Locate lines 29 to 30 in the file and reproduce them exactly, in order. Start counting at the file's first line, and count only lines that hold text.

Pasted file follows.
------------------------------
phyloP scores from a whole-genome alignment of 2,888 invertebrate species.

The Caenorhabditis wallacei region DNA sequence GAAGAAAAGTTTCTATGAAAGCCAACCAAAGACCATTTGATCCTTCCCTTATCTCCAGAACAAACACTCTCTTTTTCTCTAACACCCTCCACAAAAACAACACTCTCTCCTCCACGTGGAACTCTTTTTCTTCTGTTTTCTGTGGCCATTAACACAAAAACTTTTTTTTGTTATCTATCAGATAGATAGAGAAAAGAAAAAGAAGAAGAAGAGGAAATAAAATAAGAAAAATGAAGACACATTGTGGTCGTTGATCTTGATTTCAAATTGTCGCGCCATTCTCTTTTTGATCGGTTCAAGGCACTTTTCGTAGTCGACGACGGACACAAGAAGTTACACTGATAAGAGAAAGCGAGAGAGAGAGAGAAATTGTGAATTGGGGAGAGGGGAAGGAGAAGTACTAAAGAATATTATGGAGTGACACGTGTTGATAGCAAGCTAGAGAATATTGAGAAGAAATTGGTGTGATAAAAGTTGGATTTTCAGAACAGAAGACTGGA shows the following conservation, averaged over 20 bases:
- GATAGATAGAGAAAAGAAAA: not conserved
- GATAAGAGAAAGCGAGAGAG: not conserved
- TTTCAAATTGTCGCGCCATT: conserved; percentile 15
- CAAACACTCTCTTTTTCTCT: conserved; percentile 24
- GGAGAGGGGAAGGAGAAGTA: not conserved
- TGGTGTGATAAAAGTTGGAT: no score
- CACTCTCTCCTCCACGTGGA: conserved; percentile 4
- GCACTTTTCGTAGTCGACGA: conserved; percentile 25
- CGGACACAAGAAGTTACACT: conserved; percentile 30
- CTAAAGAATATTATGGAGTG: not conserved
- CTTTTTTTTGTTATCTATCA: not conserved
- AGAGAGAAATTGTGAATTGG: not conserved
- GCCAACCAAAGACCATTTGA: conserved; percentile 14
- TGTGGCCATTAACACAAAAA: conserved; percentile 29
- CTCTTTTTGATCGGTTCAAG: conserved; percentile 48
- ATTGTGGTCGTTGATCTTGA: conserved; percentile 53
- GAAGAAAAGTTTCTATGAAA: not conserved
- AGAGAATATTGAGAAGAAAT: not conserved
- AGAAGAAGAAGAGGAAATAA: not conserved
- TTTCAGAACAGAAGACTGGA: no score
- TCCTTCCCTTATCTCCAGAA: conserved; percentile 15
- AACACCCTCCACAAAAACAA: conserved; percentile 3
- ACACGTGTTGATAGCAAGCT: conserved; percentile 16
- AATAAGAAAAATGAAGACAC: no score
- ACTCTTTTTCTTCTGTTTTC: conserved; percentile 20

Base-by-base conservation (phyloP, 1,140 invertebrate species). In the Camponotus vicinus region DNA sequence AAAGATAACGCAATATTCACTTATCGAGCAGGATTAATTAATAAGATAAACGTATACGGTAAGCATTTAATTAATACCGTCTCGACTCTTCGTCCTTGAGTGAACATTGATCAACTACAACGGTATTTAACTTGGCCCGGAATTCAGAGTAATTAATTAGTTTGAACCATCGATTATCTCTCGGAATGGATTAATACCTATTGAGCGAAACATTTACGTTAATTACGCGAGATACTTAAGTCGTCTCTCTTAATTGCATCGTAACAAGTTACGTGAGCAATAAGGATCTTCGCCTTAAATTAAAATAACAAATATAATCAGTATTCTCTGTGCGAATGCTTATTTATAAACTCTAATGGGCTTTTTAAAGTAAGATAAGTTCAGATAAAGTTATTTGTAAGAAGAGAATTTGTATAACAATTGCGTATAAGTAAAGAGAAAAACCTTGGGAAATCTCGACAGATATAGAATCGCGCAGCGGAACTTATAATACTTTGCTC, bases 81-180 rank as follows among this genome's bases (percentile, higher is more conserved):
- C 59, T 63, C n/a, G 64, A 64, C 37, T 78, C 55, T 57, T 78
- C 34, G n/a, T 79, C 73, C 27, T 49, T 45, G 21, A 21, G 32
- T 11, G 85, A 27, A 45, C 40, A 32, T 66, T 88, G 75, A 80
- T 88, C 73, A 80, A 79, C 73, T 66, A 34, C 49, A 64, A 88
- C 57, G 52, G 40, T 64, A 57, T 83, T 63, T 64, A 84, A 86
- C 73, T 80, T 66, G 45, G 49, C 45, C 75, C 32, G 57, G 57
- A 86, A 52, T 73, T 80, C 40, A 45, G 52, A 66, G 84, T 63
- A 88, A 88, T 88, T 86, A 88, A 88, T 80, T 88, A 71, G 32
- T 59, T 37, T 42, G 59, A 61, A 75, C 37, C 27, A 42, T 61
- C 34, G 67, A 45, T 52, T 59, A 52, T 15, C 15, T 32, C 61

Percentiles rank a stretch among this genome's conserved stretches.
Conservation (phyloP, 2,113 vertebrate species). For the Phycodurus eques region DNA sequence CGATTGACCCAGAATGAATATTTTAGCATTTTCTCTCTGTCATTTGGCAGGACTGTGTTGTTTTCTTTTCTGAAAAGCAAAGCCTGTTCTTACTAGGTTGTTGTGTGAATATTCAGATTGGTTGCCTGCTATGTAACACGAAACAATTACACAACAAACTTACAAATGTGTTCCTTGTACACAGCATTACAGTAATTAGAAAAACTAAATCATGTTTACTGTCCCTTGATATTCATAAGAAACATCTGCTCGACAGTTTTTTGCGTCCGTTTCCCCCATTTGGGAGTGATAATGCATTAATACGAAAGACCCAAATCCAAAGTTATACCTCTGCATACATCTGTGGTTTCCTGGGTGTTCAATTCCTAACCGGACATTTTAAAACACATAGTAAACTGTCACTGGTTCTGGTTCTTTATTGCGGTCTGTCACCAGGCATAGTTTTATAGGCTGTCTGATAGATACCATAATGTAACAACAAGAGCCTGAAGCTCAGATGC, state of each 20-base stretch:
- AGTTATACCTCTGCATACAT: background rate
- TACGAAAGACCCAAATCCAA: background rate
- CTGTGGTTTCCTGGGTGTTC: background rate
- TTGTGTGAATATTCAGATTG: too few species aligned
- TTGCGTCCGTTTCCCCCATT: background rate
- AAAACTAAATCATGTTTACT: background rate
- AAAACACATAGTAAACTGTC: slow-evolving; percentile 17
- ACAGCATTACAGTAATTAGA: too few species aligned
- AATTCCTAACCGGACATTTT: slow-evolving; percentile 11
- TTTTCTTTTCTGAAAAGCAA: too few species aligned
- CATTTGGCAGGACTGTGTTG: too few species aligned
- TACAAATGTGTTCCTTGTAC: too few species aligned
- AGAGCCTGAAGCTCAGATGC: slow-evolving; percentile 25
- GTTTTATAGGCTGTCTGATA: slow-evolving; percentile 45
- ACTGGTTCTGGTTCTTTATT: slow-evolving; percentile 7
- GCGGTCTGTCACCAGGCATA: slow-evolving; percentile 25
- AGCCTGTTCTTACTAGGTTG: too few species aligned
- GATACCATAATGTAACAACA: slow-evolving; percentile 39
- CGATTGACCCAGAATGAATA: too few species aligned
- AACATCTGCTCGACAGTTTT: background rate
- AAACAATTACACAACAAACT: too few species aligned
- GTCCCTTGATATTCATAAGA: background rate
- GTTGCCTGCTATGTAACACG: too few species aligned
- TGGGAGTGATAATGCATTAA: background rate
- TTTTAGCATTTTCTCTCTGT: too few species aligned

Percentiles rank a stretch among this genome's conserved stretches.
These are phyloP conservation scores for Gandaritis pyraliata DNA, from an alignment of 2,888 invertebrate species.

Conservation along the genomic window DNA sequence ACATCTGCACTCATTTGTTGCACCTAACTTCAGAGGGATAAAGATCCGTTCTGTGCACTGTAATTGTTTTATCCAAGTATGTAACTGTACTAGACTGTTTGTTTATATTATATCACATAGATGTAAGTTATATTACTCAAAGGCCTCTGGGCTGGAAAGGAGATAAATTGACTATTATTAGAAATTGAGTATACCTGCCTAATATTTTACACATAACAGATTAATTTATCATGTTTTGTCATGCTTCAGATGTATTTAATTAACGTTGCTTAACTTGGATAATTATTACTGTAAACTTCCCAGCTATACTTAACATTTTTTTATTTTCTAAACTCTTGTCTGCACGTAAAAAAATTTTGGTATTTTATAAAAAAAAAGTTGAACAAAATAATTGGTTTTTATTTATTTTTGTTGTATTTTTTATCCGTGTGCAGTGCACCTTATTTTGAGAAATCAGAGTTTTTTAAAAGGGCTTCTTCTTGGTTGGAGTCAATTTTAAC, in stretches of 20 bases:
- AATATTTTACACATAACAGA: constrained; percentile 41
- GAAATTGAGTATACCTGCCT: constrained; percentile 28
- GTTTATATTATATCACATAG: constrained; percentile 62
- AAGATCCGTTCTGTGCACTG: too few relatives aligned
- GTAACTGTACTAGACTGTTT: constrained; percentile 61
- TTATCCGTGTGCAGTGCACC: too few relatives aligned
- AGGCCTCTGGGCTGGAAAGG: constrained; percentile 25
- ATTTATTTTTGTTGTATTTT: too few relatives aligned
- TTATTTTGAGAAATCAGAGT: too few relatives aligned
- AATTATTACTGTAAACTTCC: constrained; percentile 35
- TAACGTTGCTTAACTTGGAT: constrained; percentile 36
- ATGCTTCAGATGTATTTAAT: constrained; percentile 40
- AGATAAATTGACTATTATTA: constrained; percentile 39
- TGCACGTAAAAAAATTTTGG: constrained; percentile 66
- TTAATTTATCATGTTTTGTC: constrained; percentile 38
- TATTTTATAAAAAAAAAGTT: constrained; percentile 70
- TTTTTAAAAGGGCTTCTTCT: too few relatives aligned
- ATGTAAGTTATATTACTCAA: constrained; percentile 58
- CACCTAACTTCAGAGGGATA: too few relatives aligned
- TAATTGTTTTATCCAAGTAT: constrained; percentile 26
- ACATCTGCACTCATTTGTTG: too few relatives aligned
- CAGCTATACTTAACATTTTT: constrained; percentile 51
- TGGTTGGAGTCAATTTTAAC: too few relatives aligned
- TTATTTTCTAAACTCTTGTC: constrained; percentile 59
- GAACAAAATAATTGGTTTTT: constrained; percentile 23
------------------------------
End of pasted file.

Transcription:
- C 59, T 63, C n/a, G 64, A 64, C 37, T 78, C 55, T 57, T 78
- C 34, G n/a, T 79, C 73, C 27, T 49, T 45, G 21, A 21, G 32